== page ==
Podman remote client on MacOS using Vagrant

Installing Podman remote client on MacOS using vagrant

Table of Contents


Podman is a daemonless, open-source, Linux native tool designed to make it easy to find, run, build, share and deploy applications using Open Containers Initiative (OCI) Containers and Container Images.

That been said, the core of podman only runs in Linux! To use podman on macOS, we need to implement the remote client to manage container using a Linux as a backend.

Brief Architecture

The remote client uses a client-server model. We need Podman installed on a Linux VM that also has the SSH daemon running. On our MacOS, when you execute a Podman command:

  • Podman connects to the server via SSH.
  • It then connects to the Podman service by using systemd socket activation.
  • The Podman commands are executed on the Linux VM.
  • From the client’s point of view, it seems like Podman runs locally.


Install podman on MacOS

To install podman remote client on MacOS, we use Homebrew

$ brew install podman

Create a new ssh-keys on MacOS

We will need to connect via ssh to our vagrant VM, in order to do it passwordless, we will create a ssh-key, the commands for that are:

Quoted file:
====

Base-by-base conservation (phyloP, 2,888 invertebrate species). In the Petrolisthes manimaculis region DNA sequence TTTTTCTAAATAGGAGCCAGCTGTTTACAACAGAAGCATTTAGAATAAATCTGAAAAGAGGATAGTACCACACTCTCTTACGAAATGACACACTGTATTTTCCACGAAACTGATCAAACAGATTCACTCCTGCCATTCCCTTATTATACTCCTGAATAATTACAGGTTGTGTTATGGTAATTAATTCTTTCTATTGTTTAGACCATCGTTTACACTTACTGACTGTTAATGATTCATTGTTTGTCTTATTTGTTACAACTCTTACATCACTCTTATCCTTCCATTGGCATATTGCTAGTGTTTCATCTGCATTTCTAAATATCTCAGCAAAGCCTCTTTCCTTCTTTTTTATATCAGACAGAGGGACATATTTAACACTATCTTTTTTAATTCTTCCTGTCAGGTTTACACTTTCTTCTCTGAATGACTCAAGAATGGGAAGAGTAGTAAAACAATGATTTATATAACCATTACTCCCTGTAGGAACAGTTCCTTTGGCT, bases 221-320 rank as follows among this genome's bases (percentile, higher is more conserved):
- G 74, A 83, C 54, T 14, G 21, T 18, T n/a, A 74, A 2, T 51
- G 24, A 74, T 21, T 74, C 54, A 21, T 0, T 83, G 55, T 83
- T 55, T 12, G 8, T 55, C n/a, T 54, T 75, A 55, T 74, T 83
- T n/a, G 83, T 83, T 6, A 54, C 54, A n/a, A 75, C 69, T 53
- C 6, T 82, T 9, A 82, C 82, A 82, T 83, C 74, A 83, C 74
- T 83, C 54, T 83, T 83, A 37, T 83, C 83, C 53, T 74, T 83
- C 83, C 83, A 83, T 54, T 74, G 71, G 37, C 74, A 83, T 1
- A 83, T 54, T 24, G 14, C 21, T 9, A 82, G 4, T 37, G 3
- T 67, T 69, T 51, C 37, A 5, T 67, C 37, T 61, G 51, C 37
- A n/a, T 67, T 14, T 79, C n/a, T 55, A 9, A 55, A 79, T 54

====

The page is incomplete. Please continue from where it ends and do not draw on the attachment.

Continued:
$ ssh-keygen -t rsa -b 4096 -C "podman+vagrant"
Generating public/private rsa key pair.
Enter file in which to save the key (/Users/<USERNAME>/.ssh/id_rsa):
Enter passphrase (empty for no passphrase):
Enter same passphrase again:
Your identification has been saved in /Users/<USERNAME>/.ssh/id_rsa.
Your public key has been saved in /Users/<USERNAME>/.ssh/id_rsa.pub.
The key fingerprint is:
SHA256:+pGx7Wcn9WdfRYKJrcdMiKEIPKFRW1lQ1MXP/8i0PLA podman+vagrant
The key's randomart image is:
+---[RSA 4096]----+
|  ....=B+. ooo ..|
|   . ++. ..+oo.+ |
|    o  .. o +oo =|
|             .o+ |
|        S      ..|
|       . =  . . o|
|      . + .  B oo|
|       . o  E X o|
|        . .+.= o.|

cat /Users/<USERNAME>/.ssh/id_rsa.pub
ssh-rsa AAAAB3NzaC1y ... O3JH8w== podman+vagrant

Create a vagrant VM

We will use a Virtual Machine based on Fedora 33,

To create the specified Vagrantfile, we need to follow the next steps:

$ mkdir my-fedora && cd my-fedora

$ echo "Vagrant.configure("2") do |config|
  config.vm.box = "generic/fedora33"
  config.vm.hostname = "my-fedora"
  config.vm.provider "virtualbox" do |v|
    v.memory = 1024
    v.cpus = 1
end" >> Vagrantfile


At this moment we have:

  • Podman installed
  • A ssh-key with no password created
  • A VM created with vagrant

Let’s start our implementation

Copy ssh-key from MacOS to Linux VM

We use the ssh-copy-id command, and it will ask us for the vagrant user password. The default one is: vagrant

$ ssh-copy-id -i id_rsa.pub [email protected] -p 2222

/usr/bin/ssh-copy-id: INFO: Source of key(s) to be installed: "id_rsa.pub"
/usr/bin/ssh-copy-id: INFO: attempting to log in with the new key(s), to filter out any that are already installed
/usr/bin/ssh-copy-id: INFO: 1 key(s) remain to be installed -- if you are prompted now it is to install the new keys